A robust planning process is vital for the long term success of your change management strategy. It isn’t performed by one person or even a small group of people. It needs collaboration by people at all levels in the company. These range from senior executives to lower-level personnel, as well as project managers, team leaders, and team members. Some planning components to consider are:
- Setting clear goals and objectives for the change management process, so everyone involved is following the same path.
- Developing a road map to follow, that includes phases such as:
- Assessment of the current levels of motivation among the staff who will be involved in the design and implementation of the transformation.
- Determining the future state you want to reach by developing a vision statement. Consider the goals you would like to achieve with your change management plan.
- Planning of the transition from the current state to the future state.
- Implementing the future state through coaching, training, and intellectual stimulation.
- Identifying the resources required to follow the road map. These could include team building activities, incentives, and rewards for thinking outside the box.
- Detecting opportunities for potential quick wins. These give employees a sense of accomplishment and show how the transformation impacts the company’s success.
With adequate planning and the use of management best practices, your company will be more likely to achieve a successful transformation project.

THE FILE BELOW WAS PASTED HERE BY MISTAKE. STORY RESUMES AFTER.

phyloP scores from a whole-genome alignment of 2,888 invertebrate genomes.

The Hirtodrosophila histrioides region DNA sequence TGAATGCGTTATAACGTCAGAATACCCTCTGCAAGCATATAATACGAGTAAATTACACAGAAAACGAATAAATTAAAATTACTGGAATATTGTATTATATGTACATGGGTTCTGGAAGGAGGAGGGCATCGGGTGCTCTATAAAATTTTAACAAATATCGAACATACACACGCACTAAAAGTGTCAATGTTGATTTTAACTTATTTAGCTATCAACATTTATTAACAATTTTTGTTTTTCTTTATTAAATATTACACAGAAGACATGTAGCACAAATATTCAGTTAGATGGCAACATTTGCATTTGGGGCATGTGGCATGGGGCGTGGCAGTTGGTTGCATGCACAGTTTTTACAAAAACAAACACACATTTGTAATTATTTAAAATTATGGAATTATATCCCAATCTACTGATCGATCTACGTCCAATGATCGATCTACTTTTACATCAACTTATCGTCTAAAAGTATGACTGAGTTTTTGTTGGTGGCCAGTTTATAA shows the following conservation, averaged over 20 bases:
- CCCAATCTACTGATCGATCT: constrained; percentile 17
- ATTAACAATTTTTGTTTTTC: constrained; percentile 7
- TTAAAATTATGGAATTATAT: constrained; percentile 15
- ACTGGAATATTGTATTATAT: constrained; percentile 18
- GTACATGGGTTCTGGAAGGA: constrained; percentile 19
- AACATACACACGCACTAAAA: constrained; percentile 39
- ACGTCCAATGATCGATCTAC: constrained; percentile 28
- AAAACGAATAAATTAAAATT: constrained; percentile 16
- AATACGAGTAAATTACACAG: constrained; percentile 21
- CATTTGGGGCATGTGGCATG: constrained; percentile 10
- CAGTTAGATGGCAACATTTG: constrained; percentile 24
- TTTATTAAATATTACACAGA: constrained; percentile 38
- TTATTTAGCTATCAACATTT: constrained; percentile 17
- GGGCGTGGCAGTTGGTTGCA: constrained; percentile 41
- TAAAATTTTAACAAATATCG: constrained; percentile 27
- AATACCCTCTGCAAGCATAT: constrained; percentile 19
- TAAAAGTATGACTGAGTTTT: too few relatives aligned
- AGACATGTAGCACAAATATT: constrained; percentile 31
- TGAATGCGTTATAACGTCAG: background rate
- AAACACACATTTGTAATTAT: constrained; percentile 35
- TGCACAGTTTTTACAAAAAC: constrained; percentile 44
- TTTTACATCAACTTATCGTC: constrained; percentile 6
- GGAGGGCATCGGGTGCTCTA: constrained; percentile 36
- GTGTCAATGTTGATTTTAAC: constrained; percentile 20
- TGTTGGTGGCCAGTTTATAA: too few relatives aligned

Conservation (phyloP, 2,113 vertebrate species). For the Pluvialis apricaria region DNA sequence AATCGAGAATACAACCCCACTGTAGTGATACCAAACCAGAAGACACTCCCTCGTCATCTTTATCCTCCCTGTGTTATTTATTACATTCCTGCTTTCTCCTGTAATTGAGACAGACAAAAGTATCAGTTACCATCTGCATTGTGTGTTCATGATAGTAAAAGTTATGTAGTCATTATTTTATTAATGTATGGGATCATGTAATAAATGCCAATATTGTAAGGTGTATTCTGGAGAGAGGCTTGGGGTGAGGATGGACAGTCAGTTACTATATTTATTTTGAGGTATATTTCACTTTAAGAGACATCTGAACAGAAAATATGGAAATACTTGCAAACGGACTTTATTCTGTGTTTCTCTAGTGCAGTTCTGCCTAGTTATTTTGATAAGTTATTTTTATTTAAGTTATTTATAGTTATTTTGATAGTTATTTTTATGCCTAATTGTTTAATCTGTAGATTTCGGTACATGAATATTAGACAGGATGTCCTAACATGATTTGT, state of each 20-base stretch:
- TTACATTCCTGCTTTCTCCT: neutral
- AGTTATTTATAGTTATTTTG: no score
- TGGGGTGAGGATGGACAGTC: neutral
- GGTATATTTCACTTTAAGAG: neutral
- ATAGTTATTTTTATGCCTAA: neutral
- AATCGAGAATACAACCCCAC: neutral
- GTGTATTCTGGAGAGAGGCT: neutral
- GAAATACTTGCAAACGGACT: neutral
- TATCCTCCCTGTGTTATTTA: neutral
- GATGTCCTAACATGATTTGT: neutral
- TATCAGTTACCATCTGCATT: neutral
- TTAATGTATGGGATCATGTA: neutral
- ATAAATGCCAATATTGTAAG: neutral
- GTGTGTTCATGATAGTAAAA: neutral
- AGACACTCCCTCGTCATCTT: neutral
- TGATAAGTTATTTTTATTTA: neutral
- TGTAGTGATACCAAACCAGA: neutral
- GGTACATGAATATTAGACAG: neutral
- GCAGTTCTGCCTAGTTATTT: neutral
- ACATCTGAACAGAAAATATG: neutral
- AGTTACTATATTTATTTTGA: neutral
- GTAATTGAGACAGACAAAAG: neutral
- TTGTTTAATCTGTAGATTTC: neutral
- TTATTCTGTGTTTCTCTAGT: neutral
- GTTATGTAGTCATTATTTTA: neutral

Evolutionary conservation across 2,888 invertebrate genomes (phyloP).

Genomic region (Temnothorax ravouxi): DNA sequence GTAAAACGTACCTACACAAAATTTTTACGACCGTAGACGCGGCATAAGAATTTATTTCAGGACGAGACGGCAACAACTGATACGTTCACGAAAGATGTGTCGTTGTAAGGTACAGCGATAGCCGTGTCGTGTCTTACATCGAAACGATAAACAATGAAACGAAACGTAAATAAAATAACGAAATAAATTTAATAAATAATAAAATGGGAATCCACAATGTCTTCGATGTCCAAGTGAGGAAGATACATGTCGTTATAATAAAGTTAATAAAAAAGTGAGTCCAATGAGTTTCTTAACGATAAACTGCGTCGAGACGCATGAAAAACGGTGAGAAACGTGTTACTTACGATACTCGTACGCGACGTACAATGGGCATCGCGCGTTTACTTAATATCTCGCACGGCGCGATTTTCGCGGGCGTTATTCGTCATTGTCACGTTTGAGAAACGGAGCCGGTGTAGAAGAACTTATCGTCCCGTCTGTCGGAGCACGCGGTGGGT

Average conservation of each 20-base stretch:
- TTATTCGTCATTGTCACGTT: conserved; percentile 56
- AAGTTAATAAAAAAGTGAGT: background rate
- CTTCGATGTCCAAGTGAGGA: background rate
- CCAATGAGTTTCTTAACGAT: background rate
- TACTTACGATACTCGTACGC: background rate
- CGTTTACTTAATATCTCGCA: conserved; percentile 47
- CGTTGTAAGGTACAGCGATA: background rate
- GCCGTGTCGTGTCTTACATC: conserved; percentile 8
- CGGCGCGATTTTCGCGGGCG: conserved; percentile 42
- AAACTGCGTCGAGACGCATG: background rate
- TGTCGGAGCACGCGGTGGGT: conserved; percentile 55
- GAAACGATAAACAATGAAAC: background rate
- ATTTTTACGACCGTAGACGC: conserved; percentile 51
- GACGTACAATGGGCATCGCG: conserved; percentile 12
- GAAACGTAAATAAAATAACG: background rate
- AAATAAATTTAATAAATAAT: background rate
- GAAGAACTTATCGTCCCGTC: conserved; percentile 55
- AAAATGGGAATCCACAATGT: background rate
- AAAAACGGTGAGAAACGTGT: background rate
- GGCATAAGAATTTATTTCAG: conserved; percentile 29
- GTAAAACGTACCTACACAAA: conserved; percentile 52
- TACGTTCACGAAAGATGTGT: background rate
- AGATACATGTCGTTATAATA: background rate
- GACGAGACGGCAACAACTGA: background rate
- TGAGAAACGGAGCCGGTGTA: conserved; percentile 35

Leadership plays a significant role throughout the entire change management process. Change is unsettling for people at all levels, according to Harvard Business School. This makes it imperative for leaders themselves to embrace new approaches first. Top executives and project sponsors should be actively engaged throughout the process. Data shows sponsor visibility is a major factor in successful change management.
Change champions are usually staff members, who don’t necessarily have authority over others. The champions are active in effectively managing the change process. Change champions support the company leaders by promoting buy-in among the staff. They are key to a successful change management outcome.
Occasionally, it might be necessary for a transformational leader to take corrective action during a change management process. Document any problems and arrange coaching for the people involved. This will ensure the full adoption of the transformation.
This helps them to understand the reasons behind transformation and the benefits to both the company and themselves.
To achieve a successful change management process, you need to address staff attitude and mindset, and to understand the reasons for resistance. Many people react to change with emotion. They develop an unhelpful attitude towards the changes and the people driving them. This usually ends up resulting in behavioural issues, which can cause a negative impact on other personnel. It can also impact your customer experience strategy and the company’s profits.
Getting employees involved helps to create a positive work environment that benefits your company culture. It gives workers the sense they can initiate change, rather than having changes forced on them. When that happens, employees feel like they have no voice. This causes resentment and gives them something to push back against. Involve each employee in meaningful decisions about their department and their work.
Some ways to get your staff involved in the process include:
#1 Team building.
Get your human resources staff to arrange team-building activities. These should require employees from different areas of the business to work together and solve problems.
So, why is team building an important aspect of change management? Statistics show it lifts employee morale, which allows workers to arrive at work more driven to succeed. In turn, this enables organisations to work towards their transformation goals more efficiently.